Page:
So on the face of it, a woman is called a “whore” in a professional setting, and then denied a voice in this environment to discuss her (mis)treatment. Uh oh, SciAm. I saw the regular blame-the-victim rhetoric on Twitter, too.

But wait: This isn’t the first time SciAm has removed content on the basis of “not [being] ‘sciencey’ enough”. Back in August 2013, the MIND Guest Blog published a post on sexual harassment female scientists encountered at work. The post was removed. At that time, Karen Stollznow, a prominent linguist, wrote about years of harassment escalating in job-related retaliation and even physical assault. SciAm removed her guest post (that is, content published after editor’s approval) without prior notice. When she asked about the rationale, it emerged that Stollznow’s employer involved their legal department in the matter, and in doing so potentially intimidated SciAm into action.

Let’s say, SciAm got swamped under a sudden wave of timidity. But have a look at a Slate editor’s note on a piece entitled “Skepticism and Secularism Have a Serious Sexual Harassment Problem”, describing Stollznow’s experience. The piece, available thanks to the WebArchive, tells of traumatising stalking and aggression by a fellow male scientist that began in 2009. Apparently, such an account “did not meet [Slate‘s] standards for verification and fairness, and we have taken it down”, says the editor’s note. Really, Slate?

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EMBO meeting special session: The intelligent brain – does sexe matter?


This is a summary of the talk Prof. Richard Haier gave on September 6 titled The new science of intelligence: men, women and brains. There are various things I do not agree with. However, I will not comment on them in this posting to let everybody read what Prof. Haier said and not what I think about what he said.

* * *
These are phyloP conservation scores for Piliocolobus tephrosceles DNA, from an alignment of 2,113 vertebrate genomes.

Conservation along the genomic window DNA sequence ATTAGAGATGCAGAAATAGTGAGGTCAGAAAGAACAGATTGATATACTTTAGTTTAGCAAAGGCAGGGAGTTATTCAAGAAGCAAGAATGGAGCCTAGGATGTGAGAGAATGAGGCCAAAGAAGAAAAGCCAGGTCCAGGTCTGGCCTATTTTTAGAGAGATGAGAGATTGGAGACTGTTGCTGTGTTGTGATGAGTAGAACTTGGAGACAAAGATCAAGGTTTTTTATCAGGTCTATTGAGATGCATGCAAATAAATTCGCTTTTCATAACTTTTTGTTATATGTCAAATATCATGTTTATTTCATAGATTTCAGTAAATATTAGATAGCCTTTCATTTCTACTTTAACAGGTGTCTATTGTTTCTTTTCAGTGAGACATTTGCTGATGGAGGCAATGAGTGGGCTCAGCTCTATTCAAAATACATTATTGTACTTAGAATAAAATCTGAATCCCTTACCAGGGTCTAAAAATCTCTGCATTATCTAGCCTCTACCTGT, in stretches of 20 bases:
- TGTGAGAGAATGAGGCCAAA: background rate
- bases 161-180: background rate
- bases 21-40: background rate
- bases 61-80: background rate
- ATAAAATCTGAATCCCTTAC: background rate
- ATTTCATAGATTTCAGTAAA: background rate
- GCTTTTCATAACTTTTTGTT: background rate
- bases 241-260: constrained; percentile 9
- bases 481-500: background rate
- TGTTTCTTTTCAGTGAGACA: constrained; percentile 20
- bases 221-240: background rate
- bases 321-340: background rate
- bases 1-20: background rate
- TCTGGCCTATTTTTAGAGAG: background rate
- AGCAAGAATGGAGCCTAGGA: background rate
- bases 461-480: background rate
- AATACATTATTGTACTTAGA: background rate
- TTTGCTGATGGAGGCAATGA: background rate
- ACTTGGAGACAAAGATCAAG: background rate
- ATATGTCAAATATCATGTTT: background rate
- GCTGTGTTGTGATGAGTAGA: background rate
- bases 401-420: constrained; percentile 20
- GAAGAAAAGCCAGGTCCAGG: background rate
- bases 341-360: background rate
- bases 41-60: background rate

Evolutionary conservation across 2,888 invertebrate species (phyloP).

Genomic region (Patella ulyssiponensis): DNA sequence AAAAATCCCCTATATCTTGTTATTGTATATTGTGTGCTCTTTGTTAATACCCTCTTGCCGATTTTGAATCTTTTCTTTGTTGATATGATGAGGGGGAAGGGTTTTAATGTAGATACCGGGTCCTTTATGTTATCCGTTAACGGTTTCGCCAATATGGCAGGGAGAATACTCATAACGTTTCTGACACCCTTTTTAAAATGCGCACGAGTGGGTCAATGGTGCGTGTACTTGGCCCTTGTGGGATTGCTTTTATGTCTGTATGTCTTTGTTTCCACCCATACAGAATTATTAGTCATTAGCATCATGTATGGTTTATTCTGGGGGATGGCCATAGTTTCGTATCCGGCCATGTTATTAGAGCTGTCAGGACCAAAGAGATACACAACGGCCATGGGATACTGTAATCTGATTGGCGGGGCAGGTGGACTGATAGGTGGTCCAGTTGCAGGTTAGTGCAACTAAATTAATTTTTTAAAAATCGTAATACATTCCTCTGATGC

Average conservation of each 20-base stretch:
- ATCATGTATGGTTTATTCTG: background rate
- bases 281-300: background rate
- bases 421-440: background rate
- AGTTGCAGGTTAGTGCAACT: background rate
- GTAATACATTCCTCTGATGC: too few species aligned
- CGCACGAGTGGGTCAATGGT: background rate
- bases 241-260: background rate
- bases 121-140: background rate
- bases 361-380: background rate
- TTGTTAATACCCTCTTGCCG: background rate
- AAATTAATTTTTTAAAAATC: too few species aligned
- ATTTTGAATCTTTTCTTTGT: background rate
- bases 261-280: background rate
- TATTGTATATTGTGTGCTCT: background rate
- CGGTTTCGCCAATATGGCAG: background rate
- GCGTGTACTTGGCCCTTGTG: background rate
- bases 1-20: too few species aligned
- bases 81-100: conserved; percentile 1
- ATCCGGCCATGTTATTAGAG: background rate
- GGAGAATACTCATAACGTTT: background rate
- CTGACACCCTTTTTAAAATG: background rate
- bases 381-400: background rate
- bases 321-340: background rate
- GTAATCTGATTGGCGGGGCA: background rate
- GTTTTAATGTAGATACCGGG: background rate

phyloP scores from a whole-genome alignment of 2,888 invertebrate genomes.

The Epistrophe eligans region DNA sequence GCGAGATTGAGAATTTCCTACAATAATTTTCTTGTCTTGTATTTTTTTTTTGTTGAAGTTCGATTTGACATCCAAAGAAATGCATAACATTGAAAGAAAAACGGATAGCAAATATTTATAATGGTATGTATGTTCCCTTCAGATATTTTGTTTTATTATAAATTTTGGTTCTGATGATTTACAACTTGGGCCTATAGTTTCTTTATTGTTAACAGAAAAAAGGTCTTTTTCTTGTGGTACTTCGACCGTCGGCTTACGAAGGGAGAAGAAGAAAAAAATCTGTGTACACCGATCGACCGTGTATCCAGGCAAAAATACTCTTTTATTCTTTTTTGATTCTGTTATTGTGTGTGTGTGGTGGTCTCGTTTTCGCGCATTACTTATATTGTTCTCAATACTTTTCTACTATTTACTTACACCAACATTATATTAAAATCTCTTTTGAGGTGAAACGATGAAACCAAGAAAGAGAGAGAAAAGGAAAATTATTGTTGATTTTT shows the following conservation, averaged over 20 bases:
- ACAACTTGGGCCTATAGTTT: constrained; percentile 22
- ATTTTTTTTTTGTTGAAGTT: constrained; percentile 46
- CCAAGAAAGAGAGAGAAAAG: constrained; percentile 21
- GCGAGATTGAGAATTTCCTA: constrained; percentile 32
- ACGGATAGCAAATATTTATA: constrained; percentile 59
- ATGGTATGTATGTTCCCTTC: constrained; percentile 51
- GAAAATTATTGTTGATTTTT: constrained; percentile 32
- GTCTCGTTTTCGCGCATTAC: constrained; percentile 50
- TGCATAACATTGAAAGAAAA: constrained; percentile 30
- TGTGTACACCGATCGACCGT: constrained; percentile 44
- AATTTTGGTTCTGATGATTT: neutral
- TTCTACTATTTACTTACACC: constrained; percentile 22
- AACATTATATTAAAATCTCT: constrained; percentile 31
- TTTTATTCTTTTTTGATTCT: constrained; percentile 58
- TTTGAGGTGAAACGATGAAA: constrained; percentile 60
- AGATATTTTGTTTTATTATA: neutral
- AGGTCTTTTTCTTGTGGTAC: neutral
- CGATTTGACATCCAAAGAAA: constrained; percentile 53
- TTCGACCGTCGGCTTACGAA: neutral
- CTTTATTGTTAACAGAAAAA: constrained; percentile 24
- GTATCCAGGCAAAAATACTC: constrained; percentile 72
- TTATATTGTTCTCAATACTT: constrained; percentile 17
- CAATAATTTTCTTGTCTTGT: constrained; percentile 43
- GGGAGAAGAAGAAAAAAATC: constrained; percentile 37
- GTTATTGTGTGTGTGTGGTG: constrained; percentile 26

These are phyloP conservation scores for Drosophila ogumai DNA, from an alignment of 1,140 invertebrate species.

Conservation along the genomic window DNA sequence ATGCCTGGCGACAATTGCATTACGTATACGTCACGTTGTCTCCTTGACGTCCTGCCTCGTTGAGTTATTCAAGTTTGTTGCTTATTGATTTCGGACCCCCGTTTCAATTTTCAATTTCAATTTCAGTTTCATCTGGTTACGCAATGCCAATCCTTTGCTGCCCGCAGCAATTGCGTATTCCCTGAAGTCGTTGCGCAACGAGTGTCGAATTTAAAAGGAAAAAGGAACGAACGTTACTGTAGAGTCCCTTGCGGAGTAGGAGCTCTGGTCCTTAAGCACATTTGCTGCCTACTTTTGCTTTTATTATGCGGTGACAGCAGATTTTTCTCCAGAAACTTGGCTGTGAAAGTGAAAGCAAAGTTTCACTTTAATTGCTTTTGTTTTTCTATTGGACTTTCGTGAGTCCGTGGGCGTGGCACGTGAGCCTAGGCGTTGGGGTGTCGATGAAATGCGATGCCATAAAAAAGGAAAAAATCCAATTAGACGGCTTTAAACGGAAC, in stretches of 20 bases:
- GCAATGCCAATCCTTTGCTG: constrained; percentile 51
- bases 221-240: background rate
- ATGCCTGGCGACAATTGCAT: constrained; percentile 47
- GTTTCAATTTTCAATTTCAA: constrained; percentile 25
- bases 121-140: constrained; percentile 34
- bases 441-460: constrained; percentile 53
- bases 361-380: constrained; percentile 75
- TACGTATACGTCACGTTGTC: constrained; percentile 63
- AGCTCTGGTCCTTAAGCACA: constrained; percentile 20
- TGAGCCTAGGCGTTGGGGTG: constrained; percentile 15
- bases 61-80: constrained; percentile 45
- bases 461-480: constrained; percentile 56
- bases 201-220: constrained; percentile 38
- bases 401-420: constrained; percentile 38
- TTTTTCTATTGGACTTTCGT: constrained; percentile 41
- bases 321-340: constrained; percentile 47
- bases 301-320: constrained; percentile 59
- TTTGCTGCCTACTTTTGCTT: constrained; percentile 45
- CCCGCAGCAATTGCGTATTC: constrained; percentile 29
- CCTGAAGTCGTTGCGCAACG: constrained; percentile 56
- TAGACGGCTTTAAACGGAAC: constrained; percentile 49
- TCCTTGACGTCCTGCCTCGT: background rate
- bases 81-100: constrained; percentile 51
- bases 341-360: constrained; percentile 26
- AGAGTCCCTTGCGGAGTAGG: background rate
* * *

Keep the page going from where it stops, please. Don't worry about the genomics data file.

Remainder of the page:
Contrary to myth, intelligence can be defined and measured. Intelligence tests scores are related to brain features. Genetic and epigenetic influence on intelligence can be assessed: intelligence is thus 100% biological. The talk was organized as follows:

  1. Examples of people with extraordinary intelligence;
  2. Measuring intelligence;
  3. Brain localisation of intelligence;
  4. Gender-specific intelligence.
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Gender equality and diversity summit at the Open World Forum (Paris)


no stereotypesThe Open World Forum is an annual event held in Paris in the fall and bringing together actors from the Free/Libre and Open Source Software (FLOSS) world. This year, a special satellite session will be dedicated to women’s participation in communities and business activities in relationship with FLOSS. Panel discussions and workshops will be organized and many questions will be addressed. To assess women’s participation, a questionnaire has been prepared: I invite you to fill it in order to provide more depth in the vision of the subject.

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Bookmark: Women’s Caucus internship opportunity


The Women’s Caucus at the FSF (Free Software Foundation) is seeking an intern to assist with its work to increase the number of women involved in free software. Please check the offer online.

Le Caucus est une initiative de la FSF (Fondation pour le Logiciel Libre) visant à augmenter la participation féminine dans les communautés libristes. Vous pouvez lire la traduction des recommandations en français (faite par votre humble serviteure qui est intéressée par toute suggestion d’amélioration). Ils proposent donc un poste de stage pour une personne intéressée par la thématique. L’offre (en anglais) est sur le site de la FSF.